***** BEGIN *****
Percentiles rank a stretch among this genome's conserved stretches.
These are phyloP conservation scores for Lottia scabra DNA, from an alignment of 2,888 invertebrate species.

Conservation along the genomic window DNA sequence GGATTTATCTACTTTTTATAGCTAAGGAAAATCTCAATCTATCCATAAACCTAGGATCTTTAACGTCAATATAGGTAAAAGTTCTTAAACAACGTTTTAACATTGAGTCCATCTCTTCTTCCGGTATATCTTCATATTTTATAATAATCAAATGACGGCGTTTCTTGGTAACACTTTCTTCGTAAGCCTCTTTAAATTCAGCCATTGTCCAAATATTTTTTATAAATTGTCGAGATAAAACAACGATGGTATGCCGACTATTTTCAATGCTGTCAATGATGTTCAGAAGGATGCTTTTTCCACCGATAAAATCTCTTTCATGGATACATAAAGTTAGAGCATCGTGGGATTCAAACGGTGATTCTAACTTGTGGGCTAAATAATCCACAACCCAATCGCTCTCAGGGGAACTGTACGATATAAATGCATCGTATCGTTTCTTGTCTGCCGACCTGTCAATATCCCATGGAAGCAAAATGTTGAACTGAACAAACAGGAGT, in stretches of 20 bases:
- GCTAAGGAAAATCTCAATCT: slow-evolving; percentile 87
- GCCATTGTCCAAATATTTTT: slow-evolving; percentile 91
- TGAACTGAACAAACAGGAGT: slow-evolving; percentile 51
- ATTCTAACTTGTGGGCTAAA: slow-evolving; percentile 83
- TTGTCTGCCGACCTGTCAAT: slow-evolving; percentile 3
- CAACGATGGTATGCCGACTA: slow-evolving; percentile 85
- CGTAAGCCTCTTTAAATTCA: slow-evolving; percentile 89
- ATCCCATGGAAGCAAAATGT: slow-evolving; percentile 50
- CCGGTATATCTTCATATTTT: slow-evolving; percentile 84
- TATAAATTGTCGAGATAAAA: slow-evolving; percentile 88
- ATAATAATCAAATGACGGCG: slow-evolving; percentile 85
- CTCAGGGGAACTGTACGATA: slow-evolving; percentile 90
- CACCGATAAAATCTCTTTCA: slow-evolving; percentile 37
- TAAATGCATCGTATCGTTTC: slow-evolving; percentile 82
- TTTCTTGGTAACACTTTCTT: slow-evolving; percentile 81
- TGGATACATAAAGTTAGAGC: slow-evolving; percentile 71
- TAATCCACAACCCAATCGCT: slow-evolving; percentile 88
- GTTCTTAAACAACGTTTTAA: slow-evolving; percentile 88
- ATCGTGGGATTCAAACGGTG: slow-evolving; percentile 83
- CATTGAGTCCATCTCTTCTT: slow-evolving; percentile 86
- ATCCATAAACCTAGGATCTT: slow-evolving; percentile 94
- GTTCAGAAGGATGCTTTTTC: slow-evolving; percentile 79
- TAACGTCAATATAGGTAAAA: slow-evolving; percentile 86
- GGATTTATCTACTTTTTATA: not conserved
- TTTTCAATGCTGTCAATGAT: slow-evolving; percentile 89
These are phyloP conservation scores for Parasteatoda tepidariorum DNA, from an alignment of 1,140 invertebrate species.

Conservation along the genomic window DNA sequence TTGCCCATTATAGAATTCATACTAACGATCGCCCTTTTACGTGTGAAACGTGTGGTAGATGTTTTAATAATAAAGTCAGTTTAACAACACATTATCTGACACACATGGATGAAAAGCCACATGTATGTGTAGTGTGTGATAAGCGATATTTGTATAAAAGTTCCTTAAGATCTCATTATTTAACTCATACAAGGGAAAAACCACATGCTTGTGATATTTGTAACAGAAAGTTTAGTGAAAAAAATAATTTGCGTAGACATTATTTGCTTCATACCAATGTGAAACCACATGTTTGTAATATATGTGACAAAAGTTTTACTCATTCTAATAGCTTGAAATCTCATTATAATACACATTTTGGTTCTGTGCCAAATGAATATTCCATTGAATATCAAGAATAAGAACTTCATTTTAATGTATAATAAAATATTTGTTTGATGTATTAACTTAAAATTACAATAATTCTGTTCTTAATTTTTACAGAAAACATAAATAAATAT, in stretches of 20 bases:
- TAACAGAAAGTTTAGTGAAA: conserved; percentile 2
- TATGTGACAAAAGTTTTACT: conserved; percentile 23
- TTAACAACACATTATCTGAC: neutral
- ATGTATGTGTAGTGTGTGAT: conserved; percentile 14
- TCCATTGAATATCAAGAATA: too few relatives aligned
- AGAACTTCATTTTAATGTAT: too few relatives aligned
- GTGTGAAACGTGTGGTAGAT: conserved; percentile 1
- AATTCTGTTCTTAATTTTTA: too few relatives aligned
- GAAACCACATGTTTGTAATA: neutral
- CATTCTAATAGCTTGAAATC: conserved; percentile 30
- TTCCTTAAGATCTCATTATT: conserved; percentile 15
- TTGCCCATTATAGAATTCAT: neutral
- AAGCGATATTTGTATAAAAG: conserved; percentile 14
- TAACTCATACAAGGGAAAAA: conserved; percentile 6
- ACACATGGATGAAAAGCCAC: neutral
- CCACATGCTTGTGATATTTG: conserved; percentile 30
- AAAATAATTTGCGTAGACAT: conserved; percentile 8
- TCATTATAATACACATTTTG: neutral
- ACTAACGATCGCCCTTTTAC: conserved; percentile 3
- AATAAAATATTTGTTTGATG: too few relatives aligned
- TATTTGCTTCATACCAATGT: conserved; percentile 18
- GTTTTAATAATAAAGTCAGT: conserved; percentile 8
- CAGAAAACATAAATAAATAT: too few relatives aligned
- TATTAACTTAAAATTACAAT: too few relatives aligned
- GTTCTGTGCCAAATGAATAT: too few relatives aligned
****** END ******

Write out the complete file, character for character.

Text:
Percentiles rank a stretch among this genome's conserved stretches.
These are phyloP conservation scores for Lottia scabra DNA, from an alignment of 2,888 invertebrate species.

Conservation along the genomic window DNA sequence GGATTTATCTACTTTTTATAGCTAAGGAAAATCTCAATCTATCCATAAACCTAGGATCTTTAACGTCAATATAGGTAAAAGTTCTTAAACAACGTTTTAACATTGAGTCCATCTCTTCTTCCGGTATATCTTCATATTTTATAATAATCAAATGACGGCGTTTCTTGGTAACACTTTCTTCGTAAGCCTCTTTAAATTCAGCCATTGTCCAAATATTTTTTATAAATTGTCGAGATAAAACAACGATGGTATGCCGACTATTTTCAATGCTGTCAATGATGTTCAGAAGGATGCTTTTTCCACCGATAAAATCTCTTTCATGGATACATAAAGTTAGAGCATCGTGGGATTCAAACGGTGATTCTAACTTGTGGGCTAAATAATCCACAACCCAATCGCTCTCAGGGGAACTGTACGATATAAATGCATCGTATCGTTTCTTGTCTGCCGACCTGTCAATATCCCATGGAAGCAAAATGTTGAACTGAACAAACAGGAGT, in stretches of 20 bases:
- GCTAAGGAAAATCTCAATCT: slow-evolving; percentile 87
- GCCATTGTCCAAATATTTTT: slow-evolving; percentile 91
- TGAACTGAACAAACAGGAGT: slow-evolving; percentile 51
- ATTCTAACTTGTGGGCTAAA: slow-evolving; percentile 83
- TTGTCTGCCGACCTGTCAAT: slow-evolving; percentile 3
- CAACGATGGTATGCCGACTA: slow-evolving; percentile 85
- CGTAAGCCTCTTTAAATTCA: slow-evolving; percentile 89
- ATCCCATGGAAGCAAAATGT: slow-evolving; percentile 50
- CCGGTATATCTTCATATTTT: slow-evolving; percentile 84
- TATAAATTGTCGAGATAAAA: slow-evolving; percentile 88
- ATAATAATCAAATGACGGCG: slow-evolving; percentile 85
- CTCAGGGGAACTGTACGATA: slow-evolving; percentile 90
- CACCGATAAAATCTCTTTCA: slow-evolving; percentile 37
- TAAATGCATCGTATCGTTTC: slow-evolving; percentile 82
- TTTCTTGGTAACACTTTCTT: slow-evolving; percentile 81
- TGGATACATAAAGTTAGAGC: slow-evolving; percentile 71
- TAATCCACAACCCAATCGCT: slow-evolving; percentile 88
- GTTCTTAAACAACGTTTTAA: slow-evolving; percentile 88
- ATCGTGGGATTCAAACGGTG: slow-evolving; percentile 83
- CATTGAGTCCATCTCTTCTT: slow-evolving; percentile 86
- ATCCATAAACCTAGGATCTT: slow-evolving; percentile 94
- GTTCAGAAGGATGCTTTTTC: slow-evolving; percentile 79
- TAACGTCAATATAGGTAAAA: slow-evolving; percentile 86
- GGATTTATCTACTTTTTATA: not conserved
- TTTTCAATGCTGTCAATGAT: slow-evolving; percentile 89
These are phyloP conservation scores for Parasteatoda tepidariorum DNA, from an alignment of 1,140 invertebrate species.

Conservation along the genomic window DNA sequence TTGCCCATTATAGAATTCATACTAACGATCGCCCTTTTACGTGTGAAACGTGTGGTAGATGTTTTAATAATAAAGTCAGTTTAACAACACATTATCTGACACACATGGATGAAAAGCCACATGTATGTGTAGTGTGTGATAAGCGATATTTGTATAAAAGTTCCTTAAGATCTCATTATTTAACTCATACAAGGGAAAAACCACATGCTTGTGATATTTGTAACAGAAAGTTTAGTGAAAAAAATAATTTGCGTAGACATTATTTGCTTCATACCAATGTGAAACCACATGTTTGTAATATATGTGACAAAAGTTTTACTCATTCTAATAGCTTGAAATCTCATTATAATACACATTTTGGTTCTGTGCCAAATGAATATTCCATTGAATATCAAGAATAAGAACTTCATTTTAATGTATAATAAAATATTTGTTTGATGTATTAACTTAAAATTACAATAATTCTGTTCTTAATTTTTACAGAAAACATAAATAAATAT, in stretches of 20 bases:
- TAACAGAAAGTTTAGTGAAA: conserved; percentile 2
- TATGTGACAAAAGTTTTACT: conserved; percentile 23
- TTAACAACACATTATCTGAC: neutral
- ATGTATGTGTAGTGTGTGAT: conserved; percentile 14
- TCCATTGAATATCAAGAATA: too few relatives aligned
- AGAACTTCATTTTAATGTAT: too few relatives aligned
- GTGTGAAACGTGTGGTAGAT: conserved; percentile 1
- AATTCTGTTCTTAATTTTTA: too few relatives aligned
- GAAACCACATGTTTGTAATA: neutral
- CATTCTAATAGCTTGAAATC: conserved; percentile 30
- TTCCTTAAGATCTCATTATT: conserved; percentile 15
- TTGCCCATTATAGAATTCAT: neutral
- AAGCGATATTTGTATAAAAG: conserved; percentile 14
- TAACTCATACAAGGGAAAAA: conserved; percentile 6
- ACACATGGATGAAAAGCCAC: neutral
- CCACATGCTTGTGATATTTG: conserved; percentile 30
- AAAATAATTTGCGTAGACAT: conserved; percentile 8
- TCATTATAATACACATTTTG: neutral
- ACTAACGATCGCCCTTTTAC: conserved; percentile 3
- AATAAAATATTTGTTTGATG: too few relatives aligned
- TATTTGCTTCATACCAATGT: conserved; percentile 18
- GTTTTAATAATAAAGTCAGT: conserved; percentile 8
- CAGAAAACATAAATAAATAT: too few relatives aligned
- TATTAACTTAAAATTACAAT: too few relatives aligned
- GTTCTGTGCCAAATGAATAT: too few relatives aligned